“I signed a three months contract with the loan sharks and the time has lapsed but I am still to repay and the debt is accruing interests,” the source said adding that they have also failed to service their vehicles due to lack of funds.

“We are suffering, the drivers are suffering and worse of all; the clinics are beginning to feel the pinch. It is going to be worse if the drivers make good on their threat to down tools. Some of the drivers have called us demanding that we terminate contracts with LMDA but how do you terminate a contract when you don’t have money to pay salary arears,” the source said.

Another source said: “We are a crisis situation right now”.

“We don’t know what to do. We don’t want to be part of a crippling health system but we cannot just go on like this. The situation is bad and the LMDA keeps telling us that they will pay next month, come next month, it is another story.”

Contacted for comment, Health Minister Nkaku Kabi said he needed to consult first since the LMDA is managing the service independently.

“We are no longer involved in this issue because we let the LMDA to run the service independently after accepting their offer to assist us. They manage the project so independently that they don’t even tell us when they engage contractors and contractors do not come to us when there are problems.

“I will therefore, have to make a follow-up on the matter and get back to you,” Mr Kabi said.

On his part, Mr Moshesha said there were teething problems that needed to be dealt with at the start of the project in August 2019 and that the problems had a serious bearing on the processing of payments.

He said some of the problems included delays in signing of contracts and that the contractors were only given letters of intent on 1 August 2019 when they commenced their duties.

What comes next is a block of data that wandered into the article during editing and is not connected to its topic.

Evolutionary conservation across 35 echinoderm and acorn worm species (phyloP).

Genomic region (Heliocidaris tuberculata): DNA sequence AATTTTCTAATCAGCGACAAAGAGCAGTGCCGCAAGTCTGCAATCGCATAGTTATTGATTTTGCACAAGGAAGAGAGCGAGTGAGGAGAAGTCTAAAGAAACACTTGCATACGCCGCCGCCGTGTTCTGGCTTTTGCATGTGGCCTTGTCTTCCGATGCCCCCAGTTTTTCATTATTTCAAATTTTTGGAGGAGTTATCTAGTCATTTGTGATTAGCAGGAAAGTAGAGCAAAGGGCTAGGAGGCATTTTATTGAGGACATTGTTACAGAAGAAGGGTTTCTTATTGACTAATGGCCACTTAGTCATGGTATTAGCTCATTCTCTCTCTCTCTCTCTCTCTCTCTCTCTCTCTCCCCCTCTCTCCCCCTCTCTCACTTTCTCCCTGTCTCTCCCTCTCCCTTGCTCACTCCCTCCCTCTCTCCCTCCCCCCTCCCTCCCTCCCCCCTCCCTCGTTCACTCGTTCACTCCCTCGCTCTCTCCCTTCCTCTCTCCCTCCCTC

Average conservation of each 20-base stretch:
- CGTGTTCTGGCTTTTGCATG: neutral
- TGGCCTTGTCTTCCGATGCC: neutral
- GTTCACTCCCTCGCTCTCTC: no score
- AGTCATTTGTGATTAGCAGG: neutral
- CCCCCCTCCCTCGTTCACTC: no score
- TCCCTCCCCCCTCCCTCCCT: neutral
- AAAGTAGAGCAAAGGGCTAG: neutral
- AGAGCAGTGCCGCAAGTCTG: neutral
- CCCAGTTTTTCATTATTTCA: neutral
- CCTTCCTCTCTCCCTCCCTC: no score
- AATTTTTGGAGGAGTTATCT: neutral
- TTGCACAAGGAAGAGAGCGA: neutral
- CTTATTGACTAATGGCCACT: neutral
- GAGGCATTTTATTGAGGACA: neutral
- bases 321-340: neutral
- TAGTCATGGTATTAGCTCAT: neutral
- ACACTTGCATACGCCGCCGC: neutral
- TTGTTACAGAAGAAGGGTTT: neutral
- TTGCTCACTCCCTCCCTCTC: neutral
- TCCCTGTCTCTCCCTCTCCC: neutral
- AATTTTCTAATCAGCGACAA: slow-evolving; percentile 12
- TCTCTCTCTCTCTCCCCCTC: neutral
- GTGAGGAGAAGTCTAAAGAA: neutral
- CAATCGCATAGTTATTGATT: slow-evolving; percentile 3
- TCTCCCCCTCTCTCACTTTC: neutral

“The project covers 105 clinics in seven districts and we have contracted independent contractors to do the job. Most of these clinics were constructed and renovated under the MCC project but we have had to accommodate some of the health posts that the Ministry of Health has improved and accredited them as clinics,” Mr Moshesha said.

He said that the 23 contractors had been contracted for the next two years starting from 1 August 2019 to 31 March 2012. He attributed the payment delays to a protracted contract signing process that dragged up to late September as the contractors had not signed contracts on commencement of duty.

“The payment has been slow but we have made it clear in the contract that payments would be made within 30 days after the submission of invoices. The payments can only be processed within that 30 days if it is correct and sometimes, we must send them back to correct the invoices but the payment is slow. Sometimes we don’t get enough money from the government to pay them and when that little money comes, we pay those who came first,” Mr Moshesha said.

He said they wrote to the contractors informing them of the payment delays. He however, said they had not heard of any strike action threats by the drivers.

“They have been very understanding and we are hoping that this problem will be addressed very soon because some of them have already been paid. We however, cannot prioritise the ETS, we pay all invoices in the order in which they are submitted,” Mr Moshesha said.